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Author Francis, Richard, 1945- author

Title Fruitlands : the Alcott family and their search for utopia / by Richard Francis
Published New Haven : Yale University Press, [2010]
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Description 1 online resource (viii, 321 pages) : illustrations
Contents Part 1. The seed -- part 2. The fruit
Summary This is a definitive account of Fruitlands, one of history's most unsuccessful, but most significant, utopian experiments. It was established in Massachusetts in 1843 by Bronson Alcott (whose ten year old daughter Louisa May, future author of Little Women, was among the members) and an Englishman called Charles Lane, under the watchful gaze of Emerson, Thoreau, and other New England intellectuals. Alcott and Lane developed their own version of the doctrine known as Transcendentalism, hoping to transform society and redeem the environment through a strict regime of veganism and celibacy. But physical suffering and emotional conflict, particularly between Lane and Alcott's wife, Abigail, made the community unsustainable. Drawing on the letters and diaries of those involved, the author explores the relationship between the complex philosophical beliefs held by Alcott, Lane, and their fellow idealists and their day to day lives. The result is a vivid and often very funny narrative of their travails, demonstrating the dilemmas and conflicts inherent to any utopian experiment and shedding light on a fascinating period of American history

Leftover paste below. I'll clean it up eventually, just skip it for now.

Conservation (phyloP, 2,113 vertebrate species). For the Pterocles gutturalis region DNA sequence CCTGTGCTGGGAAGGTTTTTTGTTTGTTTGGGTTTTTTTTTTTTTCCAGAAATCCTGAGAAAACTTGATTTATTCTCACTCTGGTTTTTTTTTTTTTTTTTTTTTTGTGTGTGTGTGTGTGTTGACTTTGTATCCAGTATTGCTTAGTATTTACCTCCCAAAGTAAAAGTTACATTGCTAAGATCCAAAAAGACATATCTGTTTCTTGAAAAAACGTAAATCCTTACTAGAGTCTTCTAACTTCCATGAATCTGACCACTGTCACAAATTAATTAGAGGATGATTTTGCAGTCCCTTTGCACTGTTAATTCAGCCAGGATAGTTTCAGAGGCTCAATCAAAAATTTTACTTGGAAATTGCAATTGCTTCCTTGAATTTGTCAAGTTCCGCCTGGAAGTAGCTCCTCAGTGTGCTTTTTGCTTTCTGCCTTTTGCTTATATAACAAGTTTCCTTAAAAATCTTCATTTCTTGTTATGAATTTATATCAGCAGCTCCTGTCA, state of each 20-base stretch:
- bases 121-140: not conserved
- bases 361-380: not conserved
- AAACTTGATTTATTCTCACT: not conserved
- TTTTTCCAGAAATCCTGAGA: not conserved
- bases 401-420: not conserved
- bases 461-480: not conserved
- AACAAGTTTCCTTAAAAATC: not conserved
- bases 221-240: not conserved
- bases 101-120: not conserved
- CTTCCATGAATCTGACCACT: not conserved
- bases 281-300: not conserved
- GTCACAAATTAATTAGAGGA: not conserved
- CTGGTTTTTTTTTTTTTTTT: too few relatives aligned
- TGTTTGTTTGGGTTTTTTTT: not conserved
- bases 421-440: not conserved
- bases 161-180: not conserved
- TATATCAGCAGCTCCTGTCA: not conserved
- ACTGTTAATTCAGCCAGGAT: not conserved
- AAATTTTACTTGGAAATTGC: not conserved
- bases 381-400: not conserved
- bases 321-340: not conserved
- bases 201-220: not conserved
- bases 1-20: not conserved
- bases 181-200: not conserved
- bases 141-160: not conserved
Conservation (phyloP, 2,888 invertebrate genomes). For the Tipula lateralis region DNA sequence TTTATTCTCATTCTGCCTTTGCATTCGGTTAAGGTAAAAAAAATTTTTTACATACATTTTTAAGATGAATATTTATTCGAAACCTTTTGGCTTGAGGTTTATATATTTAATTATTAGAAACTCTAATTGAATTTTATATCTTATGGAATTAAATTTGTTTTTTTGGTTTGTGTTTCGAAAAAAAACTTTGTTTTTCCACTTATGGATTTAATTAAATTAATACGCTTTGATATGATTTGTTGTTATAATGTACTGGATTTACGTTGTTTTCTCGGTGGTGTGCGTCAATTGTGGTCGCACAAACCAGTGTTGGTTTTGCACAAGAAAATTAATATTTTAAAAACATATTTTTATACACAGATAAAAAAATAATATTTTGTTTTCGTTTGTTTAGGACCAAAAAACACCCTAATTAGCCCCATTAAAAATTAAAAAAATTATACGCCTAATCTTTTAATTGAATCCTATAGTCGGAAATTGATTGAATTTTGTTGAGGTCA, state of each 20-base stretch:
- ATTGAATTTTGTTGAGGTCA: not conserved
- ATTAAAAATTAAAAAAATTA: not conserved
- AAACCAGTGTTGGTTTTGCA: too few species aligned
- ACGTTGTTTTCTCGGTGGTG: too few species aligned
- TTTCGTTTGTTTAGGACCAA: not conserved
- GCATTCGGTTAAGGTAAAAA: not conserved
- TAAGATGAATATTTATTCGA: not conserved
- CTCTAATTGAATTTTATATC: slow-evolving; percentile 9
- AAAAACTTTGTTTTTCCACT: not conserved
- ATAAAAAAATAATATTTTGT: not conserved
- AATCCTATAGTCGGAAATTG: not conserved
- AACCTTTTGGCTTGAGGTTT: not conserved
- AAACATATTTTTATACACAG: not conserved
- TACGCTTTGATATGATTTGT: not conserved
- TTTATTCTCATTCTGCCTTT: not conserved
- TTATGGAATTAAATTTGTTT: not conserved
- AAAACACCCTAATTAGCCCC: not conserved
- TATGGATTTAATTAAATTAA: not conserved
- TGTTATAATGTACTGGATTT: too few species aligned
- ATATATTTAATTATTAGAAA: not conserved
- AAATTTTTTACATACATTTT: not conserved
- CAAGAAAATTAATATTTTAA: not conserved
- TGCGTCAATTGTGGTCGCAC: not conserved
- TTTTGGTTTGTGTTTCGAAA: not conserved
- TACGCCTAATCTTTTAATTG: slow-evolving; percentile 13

Bibliography Includes bibliographical references and index
Subject Alcott, Amos Bronson, 1799-1888 -- Family.
Communal living -- Massachusetts -- Harvard -- History -- 19th century.
Transcendentalism (New England)
Utopias -- Massachusetts -- Harvard -- History -- 19th century.
Fruitlands (Harvard, Mass.) -- History.
Genre/Form History.
Form Electronic book
LC no. 2010019705
ISBN 0300169442